The Soul of Abram Clark
I do not plan to self-publish this work, so my immediate task is to find an agent, and/or a publisher. The task is daunting, and I say with all candor that I expect the book will never be published.
In my opinion, the book is of excellent quality, well-written, intriguing, and of a timely subject. I believe it to be worthy of commercial publishing, although I quite understand it is impossible for me to judge that–others must take on that task.
Why then, if you judge the book exceptional, do you say you expect the book to never be published? someone will surely ask. The answer lies with the odds in book publishing. Listen to these words of Larry Brooks from his very fine site: “… for every novel only one out of every 2000 novels written finds a publisher. And of those that do, the vast majority will have gathered more than a few rejection slips along the way.” Mr. Brooks is not alone in his assessment; all people in the publishing field agree that the chance of selling a book by an unknown author is miniscule.
However, I will move toward publication. While being realistic in my expectations, and while remembering the odds, I plan to take all reasonable steps to have my novel published.
My immediate steps are as follows:
1. Compose compelling query letter.
2. Locate and query agents who are interested in the type of book I have written.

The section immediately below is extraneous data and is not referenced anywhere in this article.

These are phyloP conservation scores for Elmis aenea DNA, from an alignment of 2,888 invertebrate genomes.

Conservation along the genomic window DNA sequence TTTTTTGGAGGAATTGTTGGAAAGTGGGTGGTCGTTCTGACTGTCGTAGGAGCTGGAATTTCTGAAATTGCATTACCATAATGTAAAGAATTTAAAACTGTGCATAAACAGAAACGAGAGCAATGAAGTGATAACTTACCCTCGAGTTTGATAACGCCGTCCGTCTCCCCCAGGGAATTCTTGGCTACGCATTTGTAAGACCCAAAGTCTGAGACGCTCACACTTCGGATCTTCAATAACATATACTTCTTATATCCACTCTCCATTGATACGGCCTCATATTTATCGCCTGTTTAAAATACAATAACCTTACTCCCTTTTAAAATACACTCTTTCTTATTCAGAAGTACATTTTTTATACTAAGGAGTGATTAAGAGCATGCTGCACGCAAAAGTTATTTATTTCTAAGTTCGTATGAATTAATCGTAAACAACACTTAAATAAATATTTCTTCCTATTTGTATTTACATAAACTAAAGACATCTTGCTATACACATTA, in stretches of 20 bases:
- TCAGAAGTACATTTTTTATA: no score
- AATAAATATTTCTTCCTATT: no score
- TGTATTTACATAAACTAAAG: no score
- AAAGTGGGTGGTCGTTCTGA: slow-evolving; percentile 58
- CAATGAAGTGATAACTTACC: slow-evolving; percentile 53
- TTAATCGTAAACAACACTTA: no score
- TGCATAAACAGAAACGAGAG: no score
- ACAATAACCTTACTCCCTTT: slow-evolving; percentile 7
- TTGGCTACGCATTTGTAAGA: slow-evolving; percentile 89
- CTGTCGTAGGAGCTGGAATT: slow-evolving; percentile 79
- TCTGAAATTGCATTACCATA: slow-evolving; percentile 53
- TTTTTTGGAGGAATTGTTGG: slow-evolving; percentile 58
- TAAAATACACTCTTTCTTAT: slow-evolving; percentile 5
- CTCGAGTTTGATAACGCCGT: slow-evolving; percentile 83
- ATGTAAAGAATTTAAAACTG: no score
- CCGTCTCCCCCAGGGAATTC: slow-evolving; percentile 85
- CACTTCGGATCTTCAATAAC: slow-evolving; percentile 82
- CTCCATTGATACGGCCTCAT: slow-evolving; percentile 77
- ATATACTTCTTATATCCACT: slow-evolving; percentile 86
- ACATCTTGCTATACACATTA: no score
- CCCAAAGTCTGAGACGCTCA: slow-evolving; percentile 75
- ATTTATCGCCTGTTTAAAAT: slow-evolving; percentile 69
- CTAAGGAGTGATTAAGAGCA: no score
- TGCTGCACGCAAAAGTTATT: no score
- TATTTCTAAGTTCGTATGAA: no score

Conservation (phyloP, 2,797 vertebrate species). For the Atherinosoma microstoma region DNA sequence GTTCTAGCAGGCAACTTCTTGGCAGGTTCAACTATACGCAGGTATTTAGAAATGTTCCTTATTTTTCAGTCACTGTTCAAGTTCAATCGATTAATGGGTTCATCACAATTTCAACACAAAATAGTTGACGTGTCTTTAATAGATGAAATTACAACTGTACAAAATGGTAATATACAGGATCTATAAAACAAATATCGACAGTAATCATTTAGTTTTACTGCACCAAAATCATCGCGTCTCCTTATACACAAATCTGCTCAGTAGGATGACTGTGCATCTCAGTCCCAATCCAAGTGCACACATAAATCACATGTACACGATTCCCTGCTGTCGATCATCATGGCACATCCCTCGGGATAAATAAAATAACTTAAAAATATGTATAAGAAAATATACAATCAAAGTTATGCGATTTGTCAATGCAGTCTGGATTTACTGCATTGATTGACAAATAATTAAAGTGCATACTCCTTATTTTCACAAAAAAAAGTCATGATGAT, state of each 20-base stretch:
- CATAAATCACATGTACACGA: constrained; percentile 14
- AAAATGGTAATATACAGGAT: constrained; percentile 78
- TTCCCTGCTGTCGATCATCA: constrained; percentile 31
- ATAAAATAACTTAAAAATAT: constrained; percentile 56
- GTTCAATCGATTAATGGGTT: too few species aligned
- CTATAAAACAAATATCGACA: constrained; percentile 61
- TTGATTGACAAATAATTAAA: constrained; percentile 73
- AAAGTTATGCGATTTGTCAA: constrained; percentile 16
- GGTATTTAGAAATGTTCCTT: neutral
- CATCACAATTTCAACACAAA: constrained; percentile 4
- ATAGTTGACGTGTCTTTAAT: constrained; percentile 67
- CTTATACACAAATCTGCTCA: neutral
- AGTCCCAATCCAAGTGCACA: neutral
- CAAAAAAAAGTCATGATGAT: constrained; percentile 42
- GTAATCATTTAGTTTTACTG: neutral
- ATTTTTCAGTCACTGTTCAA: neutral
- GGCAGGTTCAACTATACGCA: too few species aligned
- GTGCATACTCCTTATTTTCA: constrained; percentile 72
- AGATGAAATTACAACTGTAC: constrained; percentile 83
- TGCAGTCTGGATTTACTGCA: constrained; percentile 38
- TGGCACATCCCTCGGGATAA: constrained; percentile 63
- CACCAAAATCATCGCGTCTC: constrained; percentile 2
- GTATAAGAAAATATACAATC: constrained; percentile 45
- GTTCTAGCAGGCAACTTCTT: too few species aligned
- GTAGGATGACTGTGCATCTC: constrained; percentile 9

3. Locate and query publishers who are interested in the type of book I have written, and who will accept a manuscript from a writer with no agent.
4. Perfect the first 50 pages of my manuscript. (Typically, an interested agent wants to see this much of the manuscript.)
5. Write compelling back-cover material.
6. Have the manuscript read by a few select people.
7. Begin work on second draft of the complete book . . . then a third . . . then a fourth . . .fifth. . .
Would you like to help me?
I need an agent. Do you have any contact with one, or do you know the brother-in-law of one, or the second cousin once removed of your Aunt Lucy who once was in publishing, or did you hear a friend speak of a friend of a friend who . . .? You get the idea I’m sure.
From time to time through this process, I will publish parts of the novel, as I have done once before. No spoilers, though.
From a couple of pages into chapter 1
Landy moved with the stream of people who headed toward the exit doors. Then, among the crush, Grady Tomes stood before her and extended his hand. She stopped and smiled at the man as the crowd moved around the couple. He was a balloon, puffed up, weaving back and forth with importance. His hand in hers was a round of mush, white and soft. His orbed head was pink with a jagged line of fine white hair that circled around. The edges were damp. His aqua eyes bulged, set over by tufts of brows, as though cotton strands from boles had been stuck on. His mouth was red; his lower lip wet and large.
Landy saw that his clothes were of fine cut and that they had been pressed with skill. The shoes on his small feet were glossy, and in the middle of each ended a pant leg, creased knife-blade sharp.
Landy looked at his rotund middle as he bent toward her. Beads of sweat threatened to spill on her. “Landy, my dear, so excellent to see you here.”
“And you, also, Brother Tomes.”
He dropped her hand, turned, and moved through the people. He did not genuflect right and left as though before an adoring crowd, he only appeared to do so.